By Divya Malik, Marketing Director—Oracle
The number of COVID-19 cases continues to rise around the world. Our lives have been turned upside down. The largest enforcement of remote workers in history is in full swing, and many of us are having to get used to managing our work and home responsibilities concurrently.
As companies navigate through this time of uncertainty, information and analytics become more important than ever for HR leaders. Access to blended data between HR and finance provides HR leaders with pertinent insights into revenue targets, budgets, employee costs, and employee performance, all of which enable them to make informed decisions to support business objectives during these times of uncertainty.
Business leaders don’t have the time or patience to wrestle with time-consuming reporting and siloed information. They need to be able to make decisions fast, be nimble and have confidence that the data they rely on can be trusted.
Here are five examples of how blending data from finance and HR can provide business leaders with unique insights.
Insights Driven by HR
1) Employee Health and Safety—Employees are a company’s most valuable asset. Their well-being, good health, and safety are top of mind for any business leader; and so employers need to have the information they need to ensure that employees are well taken care of, as their well-being also enables business continuity. When it comes to employee safety, leaders need deep insights from available employee data. In addition to people analytics through internal systems, the ability to blend reliable third-party data, such as from the CDC or COVID-19 dashboards, feeds into available employee data, which then allows leaders to create visualizations and see how many employees are in hotspots (epicenters of the pandemic) and also know which other areas might be impacted.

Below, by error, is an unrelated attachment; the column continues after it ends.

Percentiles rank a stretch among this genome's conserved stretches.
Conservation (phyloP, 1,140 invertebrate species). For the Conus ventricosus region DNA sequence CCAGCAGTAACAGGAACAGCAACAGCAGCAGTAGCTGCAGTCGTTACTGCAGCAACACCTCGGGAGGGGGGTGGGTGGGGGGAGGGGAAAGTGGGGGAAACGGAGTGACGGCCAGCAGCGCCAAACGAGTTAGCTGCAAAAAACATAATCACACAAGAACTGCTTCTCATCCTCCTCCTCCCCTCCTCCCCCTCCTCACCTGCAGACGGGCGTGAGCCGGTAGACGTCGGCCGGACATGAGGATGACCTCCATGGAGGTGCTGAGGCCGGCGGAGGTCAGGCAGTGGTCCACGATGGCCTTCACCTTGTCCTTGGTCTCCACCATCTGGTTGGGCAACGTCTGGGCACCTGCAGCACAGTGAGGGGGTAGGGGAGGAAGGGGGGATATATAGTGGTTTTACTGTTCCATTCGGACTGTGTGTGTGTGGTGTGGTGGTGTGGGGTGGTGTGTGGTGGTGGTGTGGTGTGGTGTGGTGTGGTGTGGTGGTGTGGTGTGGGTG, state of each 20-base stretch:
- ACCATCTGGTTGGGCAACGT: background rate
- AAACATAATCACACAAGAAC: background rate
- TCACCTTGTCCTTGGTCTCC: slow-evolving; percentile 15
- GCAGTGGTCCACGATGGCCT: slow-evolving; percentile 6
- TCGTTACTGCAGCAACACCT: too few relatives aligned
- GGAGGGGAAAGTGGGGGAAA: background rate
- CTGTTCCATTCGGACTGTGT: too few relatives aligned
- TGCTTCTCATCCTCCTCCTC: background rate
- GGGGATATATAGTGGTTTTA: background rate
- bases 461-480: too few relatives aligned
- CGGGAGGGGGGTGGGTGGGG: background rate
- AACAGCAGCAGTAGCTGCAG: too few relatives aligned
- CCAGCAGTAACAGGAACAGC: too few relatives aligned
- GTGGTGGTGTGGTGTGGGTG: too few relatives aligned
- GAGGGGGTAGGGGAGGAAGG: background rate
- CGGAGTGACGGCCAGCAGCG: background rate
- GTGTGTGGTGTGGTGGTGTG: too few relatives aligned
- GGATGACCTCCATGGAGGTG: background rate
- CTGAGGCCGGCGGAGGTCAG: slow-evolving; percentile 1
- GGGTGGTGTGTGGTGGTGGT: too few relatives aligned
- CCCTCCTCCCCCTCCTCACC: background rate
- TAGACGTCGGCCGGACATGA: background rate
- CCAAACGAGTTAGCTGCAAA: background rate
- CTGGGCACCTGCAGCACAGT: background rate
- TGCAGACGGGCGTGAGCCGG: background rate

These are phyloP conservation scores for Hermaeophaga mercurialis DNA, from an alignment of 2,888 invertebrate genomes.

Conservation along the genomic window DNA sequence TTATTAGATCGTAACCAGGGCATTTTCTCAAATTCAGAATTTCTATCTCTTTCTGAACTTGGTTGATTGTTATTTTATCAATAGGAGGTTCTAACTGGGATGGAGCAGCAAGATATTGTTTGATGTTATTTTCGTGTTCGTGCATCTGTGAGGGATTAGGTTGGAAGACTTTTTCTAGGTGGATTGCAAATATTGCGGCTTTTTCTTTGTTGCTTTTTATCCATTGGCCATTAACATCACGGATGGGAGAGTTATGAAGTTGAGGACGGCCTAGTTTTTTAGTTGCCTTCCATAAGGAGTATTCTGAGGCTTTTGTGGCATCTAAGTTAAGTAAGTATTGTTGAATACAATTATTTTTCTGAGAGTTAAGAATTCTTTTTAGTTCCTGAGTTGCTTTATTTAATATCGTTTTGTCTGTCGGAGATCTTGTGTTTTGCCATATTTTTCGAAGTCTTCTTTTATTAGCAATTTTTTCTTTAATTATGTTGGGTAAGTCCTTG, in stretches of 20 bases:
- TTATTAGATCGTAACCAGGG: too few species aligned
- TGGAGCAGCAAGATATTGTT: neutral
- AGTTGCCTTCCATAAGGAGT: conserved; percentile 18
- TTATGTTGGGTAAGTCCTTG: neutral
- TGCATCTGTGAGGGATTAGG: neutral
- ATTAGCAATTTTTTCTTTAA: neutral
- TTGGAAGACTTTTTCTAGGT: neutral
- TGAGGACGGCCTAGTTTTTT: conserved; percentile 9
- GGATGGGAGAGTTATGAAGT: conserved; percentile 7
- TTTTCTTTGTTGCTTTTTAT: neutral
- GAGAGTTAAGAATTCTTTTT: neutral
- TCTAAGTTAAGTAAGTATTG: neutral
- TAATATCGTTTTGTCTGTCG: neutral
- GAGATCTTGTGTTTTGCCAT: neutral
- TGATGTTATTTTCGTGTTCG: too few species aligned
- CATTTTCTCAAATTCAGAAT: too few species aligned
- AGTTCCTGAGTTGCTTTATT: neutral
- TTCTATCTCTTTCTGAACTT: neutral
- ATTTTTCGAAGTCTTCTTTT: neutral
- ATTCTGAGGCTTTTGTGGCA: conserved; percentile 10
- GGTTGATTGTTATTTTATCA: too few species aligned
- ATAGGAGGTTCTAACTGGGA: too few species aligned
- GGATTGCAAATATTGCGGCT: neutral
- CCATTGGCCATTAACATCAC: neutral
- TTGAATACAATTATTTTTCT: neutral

Incident tracking enables HR leaders to analyze trends and identify reported incidents. For instance, you can track data and conduct incident investigations into certain work locations where a high number of employees have reported flu-like symptoms or where customers/visitors to the premises have tested positive. This allows management to take the right action, mitigate the issue, and keep employees safe by shutting down the vulnerable location, ordering additional tests, or adding replacement workers—thereby limiting risk for the rest of the employees and the business.
There are five areas that we encourage CMOs to look at. The first is, what are my future-back platforms that will lead growth for the next 5 to 10 years? Taking today’s profit pools and forecasting them present forward just won’t capture the level of disruption that’s impacting these industries.
2) Workforce Composition—Analytics into the geographic distribution of the workforce and employee composition can further inform leaders in which employees may be at higher risk. For example, knowing that a large percentage of the workforce in the Houston area is older than 55 helps direct additional attention to that location. This knowledge allows companies to shift capacity workloads to regions that are less impacted and keep the business running smoothly while meeting service-level agreements and overall productivity targets. It also helps with understanding if business-critical employees are required at specific locations, whether they’re required to come into the workplace, and which locations will have to remain open to accommodate them.